What to change
The Specialist School Nurses felt that if they had a smarter way of delivering health information, that young people could access in a way that suited them, it would create a more uniform, truly universal service. A focus group was held with local young people to find out their views on how they could be best supported. This would help shape a service that would provide parity across the county. This approach mirrors the strong proponent of reflecting consumers views when planning health services (Telford et al., 2002); in the NHS Constitution ‘The patient will be at the heart of everything the NHS does’ (Department Of Health, 2015) and is a core principal of the NMC ‘Code’ (NMC, 2018).
A review of other NHS organisations provided information about how others were providing resources online such as leaflets, posters and PowerPoint presentations. However, the nurses felt these approaches would be difficult to evaluate for impact on users. The focus group clearly told them they wanted a more instant, accessible and digital way of accessing information.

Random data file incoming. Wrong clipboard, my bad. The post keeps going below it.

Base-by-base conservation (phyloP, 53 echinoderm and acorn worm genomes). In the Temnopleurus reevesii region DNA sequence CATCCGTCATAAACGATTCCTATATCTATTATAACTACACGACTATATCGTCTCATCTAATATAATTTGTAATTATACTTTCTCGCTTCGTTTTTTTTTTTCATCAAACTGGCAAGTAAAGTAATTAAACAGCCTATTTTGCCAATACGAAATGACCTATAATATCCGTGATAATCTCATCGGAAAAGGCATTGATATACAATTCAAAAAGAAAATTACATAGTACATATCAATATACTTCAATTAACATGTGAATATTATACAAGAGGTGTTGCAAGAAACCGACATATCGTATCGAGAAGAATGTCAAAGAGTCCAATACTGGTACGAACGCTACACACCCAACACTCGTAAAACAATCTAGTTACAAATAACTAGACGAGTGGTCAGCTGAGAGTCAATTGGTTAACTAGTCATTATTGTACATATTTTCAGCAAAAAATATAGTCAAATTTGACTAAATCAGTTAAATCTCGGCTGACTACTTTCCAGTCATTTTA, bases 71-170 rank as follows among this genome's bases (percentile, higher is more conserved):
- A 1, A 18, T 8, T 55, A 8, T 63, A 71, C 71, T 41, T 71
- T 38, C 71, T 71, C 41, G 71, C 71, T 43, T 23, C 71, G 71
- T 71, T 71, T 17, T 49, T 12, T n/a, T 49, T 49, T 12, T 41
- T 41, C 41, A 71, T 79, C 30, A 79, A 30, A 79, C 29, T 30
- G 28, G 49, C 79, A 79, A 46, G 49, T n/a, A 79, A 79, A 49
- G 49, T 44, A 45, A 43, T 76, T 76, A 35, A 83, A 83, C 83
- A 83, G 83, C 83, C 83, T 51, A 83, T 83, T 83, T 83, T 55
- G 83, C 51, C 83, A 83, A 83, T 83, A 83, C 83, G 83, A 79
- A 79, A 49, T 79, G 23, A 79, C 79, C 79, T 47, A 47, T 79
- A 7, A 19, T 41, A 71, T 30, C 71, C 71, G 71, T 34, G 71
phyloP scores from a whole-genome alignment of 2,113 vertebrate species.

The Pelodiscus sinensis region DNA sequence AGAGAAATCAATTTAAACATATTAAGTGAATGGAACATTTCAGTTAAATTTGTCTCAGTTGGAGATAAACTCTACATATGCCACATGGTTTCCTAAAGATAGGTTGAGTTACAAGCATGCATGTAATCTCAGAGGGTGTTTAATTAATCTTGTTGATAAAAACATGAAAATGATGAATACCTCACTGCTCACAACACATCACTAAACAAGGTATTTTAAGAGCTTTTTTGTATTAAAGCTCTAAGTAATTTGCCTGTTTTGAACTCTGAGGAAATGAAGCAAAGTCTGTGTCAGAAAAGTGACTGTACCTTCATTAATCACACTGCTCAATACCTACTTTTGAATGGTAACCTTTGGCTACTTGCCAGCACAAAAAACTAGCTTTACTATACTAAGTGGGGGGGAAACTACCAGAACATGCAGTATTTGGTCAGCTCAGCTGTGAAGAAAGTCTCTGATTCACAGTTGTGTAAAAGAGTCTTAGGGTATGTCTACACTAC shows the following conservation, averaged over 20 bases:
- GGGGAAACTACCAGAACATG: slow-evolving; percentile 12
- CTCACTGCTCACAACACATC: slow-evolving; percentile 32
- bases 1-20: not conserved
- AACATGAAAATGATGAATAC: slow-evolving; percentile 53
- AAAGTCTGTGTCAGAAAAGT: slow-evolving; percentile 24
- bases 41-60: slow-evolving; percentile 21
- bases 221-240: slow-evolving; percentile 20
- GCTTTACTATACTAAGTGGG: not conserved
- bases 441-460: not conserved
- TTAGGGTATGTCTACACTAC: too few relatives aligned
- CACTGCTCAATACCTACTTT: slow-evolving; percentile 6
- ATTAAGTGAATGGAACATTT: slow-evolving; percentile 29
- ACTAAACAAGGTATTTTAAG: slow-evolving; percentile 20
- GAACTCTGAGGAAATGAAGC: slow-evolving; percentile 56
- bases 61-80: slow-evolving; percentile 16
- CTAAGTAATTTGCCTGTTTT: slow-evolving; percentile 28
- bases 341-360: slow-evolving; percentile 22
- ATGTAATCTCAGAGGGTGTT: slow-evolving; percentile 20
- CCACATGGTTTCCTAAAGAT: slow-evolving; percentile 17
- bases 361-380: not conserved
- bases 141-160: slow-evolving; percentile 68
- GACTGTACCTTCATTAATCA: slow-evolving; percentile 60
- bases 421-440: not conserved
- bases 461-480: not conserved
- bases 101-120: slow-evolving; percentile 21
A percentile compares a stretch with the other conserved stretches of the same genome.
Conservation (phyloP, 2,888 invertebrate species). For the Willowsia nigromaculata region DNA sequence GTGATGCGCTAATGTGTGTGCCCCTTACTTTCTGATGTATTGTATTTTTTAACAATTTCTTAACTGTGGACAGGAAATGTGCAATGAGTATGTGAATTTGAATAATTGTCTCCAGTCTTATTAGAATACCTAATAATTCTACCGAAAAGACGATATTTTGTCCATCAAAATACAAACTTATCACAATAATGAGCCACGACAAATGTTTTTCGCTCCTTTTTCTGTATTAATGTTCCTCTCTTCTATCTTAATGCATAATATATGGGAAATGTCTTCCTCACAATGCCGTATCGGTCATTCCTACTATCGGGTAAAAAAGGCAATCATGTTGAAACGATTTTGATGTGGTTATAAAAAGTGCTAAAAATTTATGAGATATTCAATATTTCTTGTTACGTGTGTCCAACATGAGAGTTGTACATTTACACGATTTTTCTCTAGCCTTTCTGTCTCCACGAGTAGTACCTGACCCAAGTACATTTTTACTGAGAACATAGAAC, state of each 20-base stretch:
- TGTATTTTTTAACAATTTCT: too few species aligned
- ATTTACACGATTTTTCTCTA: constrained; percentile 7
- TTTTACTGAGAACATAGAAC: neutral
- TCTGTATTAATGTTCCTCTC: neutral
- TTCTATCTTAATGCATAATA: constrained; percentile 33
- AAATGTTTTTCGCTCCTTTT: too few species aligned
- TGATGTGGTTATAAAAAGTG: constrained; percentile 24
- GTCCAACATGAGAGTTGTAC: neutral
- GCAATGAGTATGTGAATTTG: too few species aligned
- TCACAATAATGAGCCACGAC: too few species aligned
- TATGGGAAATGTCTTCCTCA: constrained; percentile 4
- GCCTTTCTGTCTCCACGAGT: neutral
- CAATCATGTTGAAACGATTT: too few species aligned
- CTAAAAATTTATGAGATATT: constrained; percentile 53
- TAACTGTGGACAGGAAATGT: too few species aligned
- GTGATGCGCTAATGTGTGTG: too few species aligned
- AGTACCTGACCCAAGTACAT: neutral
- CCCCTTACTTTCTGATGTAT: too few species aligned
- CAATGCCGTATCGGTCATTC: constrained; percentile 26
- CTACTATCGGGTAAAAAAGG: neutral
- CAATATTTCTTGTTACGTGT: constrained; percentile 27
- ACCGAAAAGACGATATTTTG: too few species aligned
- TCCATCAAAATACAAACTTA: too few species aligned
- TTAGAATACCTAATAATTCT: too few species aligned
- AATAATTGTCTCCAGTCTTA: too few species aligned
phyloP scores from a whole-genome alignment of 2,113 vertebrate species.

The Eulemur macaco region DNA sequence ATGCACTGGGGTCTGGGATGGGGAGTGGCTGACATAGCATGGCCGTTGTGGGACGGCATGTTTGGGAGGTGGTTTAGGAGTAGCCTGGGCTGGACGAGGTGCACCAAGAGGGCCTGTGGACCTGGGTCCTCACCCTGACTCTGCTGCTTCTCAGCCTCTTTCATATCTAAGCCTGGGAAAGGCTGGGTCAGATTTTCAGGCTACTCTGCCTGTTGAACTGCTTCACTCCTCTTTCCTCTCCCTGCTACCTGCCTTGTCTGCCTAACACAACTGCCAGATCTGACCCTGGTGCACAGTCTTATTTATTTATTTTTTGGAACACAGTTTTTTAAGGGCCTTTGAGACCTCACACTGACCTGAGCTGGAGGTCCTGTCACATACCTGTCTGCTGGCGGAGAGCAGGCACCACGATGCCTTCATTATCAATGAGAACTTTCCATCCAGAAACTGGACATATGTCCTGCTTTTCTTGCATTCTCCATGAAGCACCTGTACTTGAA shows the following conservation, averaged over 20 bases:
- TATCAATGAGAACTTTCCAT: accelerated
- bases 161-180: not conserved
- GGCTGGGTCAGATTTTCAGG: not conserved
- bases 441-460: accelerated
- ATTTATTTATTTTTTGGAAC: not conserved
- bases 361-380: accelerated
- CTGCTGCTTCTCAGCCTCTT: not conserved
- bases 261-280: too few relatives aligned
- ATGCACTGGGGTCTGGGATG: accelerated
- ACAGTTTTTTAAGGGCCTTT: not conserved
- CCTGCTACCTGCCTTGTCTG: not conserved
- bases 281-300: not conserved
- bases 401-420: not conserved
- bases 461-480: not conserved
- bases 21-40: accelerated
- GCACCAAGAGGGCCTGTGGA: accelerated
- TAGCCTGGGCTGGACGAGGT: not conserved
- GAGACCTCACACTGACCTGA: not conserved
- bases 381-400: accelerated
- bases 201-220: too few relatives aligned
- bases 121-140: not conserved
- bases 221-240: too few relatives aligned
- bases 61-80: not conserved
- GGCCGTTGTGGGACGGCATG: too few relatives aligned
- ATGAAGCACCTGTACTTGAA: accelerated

How to change
Wanting to represent the focus group’s views and using all the gathered intelligence, the Specialist School Nurses identified an opportunity to develop and design a digital poster which would act as a resource for children, young people and their families locally.
A Youth Participation Action Research (YPAR) model was adopted to gain the input of young people to design the resource. Using this approach allowed them to explore the value of a participatory approach when providing health education to young people. A secondary school agreed to host a focus group and invited Year 7 student council representatives who had been voted in by their peers. They held a focus group session in the school and reconvened the group again to give feedback on the finished resource.
Having identified the firm view was for a digital resource, this shaped the project and identified the need to purchase appropriate software to support development and enable data collection on viewing figures to evaluate impact. Project funding for a software licence supported by their employer enabled the Specialist School Nurses to begin development of the digital resource.